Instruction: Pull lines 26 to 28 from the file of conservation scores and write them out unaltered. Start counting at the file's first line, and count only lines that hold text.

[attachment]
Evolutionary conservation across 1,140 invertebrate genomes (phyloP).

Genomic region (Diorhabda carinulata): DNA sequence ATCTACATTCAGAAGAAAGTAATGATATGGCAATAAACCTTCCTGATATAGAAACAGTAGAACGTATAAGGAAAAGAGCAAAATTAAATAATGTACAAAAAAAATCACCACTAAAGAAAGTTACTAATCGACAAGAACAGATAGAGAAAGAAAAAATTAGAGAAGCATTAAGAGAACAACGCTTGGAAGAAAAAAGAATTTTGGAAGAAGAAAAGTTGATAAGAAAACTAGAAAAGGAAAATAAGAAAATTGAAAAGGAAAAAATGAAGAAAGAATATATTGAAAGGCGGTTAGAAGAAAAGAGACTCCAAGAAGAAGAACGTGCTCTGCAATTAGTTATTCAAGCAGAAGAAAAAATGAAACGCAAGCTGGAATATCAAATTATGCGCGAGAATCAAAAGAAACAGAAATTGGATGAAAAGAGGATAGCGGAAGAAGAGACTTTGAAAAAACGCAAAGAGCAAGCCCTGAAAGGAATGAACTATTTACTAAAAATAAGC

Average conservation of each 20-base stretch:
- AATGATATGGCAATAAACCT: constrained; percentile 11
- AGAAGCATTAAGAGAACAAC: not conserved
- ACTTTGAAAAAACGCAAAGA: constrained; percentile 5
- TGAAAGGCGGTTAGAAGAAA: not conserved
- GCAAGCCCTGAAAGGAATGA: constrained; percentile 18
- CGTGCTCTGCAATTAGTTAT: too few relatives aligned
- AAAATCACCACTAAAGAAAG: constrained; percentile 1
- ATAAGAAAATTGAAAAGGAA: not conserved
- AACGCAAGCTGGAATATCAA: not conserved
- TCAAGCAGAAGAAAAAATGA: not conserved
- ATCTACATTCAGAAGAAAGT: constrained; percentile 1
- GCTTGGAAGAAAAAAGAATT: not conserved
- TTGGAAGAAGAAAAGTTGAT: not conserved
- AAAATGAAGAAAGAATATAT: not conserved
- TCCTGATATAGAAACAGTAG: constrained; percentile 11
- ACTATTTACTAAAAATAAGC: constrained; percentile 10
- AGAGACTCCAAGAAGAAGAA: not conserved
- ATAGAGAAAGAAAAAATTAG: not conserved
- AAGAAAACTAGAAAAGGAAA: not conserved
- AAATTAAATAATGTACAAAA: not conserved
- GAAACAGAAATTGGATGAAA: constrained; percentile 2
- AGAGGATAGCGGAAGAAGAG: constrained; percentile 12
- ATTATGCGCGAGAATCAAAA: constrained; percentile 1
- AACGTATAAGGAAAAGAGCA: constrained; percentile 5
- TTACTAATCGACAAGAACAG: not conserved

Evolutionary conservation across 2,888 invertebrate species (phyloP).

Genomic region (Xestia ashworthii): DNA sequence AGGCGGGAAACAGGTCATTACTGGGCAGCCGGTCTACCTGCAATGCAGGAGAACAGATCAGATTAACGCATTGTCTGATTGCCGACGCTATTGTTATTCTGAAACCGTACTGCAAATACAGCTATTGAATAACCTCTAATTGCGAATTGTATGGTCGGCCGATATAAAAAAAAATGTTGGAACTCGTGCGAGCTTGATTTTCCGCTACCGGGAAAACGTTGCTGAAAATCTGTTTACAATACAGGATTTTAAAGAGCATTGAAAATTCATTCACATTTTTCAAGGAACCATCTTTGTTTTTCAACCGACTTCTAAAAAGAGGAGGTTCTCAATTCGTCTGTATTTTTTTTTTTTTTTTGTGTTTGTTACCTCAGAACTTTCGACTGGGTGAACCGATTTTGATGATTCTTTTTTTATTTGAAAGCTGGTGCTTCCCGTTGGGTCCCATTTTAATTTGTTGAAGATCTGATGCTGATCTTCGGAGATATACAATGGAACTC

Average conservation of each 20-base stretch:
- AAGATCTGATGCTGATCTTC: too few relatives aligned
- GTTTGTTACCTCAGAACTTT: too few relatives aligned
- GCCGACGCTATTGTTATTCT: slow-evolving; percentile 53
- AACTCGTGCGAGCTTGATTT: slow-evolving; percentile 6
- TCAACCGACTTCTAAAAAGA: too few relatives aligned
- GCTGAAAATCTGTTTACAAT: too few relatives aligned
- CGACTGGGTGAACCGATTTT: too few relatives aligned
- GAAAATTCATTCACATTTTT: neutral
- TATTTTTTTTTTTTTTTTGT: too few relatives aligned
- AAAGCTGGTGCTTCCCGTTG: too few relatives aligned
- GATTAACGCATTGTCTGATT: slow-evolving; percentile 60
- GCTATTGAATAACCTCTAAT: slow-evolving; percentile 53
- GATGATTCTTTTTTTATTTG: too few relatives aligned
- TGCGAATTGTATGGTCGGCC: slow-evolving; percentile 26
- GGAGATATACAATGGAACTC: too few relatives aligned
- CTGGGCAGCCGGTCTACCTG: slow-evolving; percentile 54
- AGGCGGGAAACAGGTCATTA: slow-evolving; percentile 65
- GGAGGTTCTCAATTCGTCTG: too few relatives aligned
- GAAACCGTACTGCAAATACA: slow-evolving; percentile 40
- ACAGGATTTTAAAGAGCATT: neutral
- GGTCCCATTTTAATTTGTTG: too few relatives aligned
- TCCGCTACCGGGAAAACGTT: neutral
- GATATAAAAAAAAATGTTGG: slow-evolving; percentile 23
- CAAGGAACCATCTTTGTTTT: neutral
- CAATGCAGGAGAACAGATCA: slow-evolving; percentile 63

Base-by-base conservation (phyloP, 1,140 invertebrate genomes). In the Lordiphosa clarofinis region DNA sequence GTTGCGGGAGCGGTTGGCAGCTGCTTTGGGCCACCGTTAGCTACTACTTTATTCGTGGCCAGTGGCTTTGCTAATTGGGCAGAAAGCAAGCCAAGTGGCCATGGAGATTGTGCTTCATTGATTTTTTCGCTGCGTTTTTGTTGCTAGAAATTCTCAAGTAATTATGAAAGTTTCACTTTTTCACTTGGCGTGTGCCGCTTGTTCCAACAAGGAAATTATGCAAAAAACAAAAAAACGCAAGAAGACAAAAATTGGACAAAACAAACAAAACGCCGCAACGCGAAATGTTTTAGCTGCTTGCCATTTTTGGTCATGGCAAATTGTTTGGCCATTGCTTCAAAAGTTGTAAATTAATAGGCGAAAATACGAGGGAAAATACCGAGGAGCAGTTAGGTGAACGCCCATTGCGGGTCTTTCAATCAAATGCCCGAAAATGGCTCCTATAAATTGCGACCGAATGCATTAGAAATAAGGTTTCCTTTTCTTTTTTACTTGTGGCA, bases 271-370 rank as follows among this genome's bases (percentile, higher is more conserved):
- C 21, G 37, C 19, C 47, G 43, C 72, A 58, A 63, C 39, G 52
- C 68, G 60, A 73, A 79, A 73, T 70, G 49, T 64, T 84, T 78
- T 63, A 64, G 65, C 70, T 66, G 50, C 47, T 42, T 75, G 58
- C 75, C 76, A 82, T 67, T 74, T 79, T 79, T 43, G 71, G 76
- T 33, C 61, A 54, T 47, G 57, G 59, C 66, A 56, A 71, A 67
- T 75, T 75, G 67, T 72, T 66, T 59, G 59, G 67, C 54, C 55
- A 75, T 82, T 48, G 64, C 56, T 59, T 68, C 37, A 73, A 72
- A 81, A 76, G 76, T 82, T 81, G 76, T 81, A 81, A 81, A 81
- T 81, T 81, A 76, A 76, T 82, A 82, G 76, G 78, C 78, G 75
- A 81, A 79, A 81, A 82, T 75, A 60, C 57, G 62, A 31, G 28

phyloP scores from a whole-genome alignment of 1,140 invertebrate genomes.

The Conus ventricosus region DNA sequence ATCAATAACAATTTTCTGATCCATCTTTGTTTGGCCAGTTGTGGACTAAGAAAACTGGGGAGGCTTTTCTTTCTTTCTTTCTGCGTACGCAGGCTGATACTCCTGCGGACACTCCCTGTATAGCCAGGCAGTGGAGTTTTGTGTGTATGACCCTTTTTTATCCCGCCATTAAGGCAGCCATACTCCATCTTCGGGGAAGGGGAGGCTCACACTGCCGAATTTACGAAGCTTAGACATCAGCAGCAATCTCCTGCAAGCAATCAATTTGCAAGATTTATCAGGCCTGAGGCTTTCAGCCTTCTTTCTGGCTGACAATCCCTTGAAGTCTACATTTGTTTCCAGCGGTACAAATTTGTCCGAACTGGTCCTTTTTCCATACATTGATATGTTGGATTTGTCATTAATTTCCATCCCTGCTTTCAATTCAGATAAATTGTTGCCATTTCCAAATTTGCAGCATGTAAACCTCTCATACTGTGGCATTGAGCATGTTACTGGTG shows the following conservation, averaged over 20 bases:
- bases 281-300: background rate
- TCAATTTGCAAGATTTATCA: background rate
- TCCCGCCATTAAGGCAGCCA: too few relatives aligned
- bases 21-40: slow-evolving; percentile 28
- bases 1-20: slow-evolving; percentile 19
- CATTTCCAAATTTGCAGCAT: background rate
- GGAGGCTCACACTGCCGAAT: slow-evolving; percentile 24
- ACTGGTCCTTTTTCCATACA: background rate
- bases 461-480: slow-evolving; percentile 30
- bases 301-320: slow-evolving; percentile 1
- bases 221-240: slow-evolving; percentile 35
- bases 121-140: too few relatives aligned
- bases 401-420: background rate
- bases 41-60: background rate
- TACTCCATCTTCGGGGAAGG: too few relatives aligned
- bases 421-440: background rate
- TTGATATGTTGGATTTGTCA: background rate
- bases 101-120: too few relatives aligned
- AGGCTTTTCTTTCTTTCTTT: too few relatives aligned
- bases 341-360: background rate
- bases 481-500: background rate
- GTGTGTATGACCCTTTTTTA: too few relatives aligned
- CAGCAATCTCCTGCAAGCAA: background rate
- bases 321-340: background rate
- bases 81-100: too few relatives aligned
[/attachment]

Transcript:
- ATTATGCGCGAGAATCAAAA: constrained; percentile 1
- AACGTATAAGGAAAAGAGCA: constrained; percentile 5
- TTACTAATCGACAAGAACAG: not conserved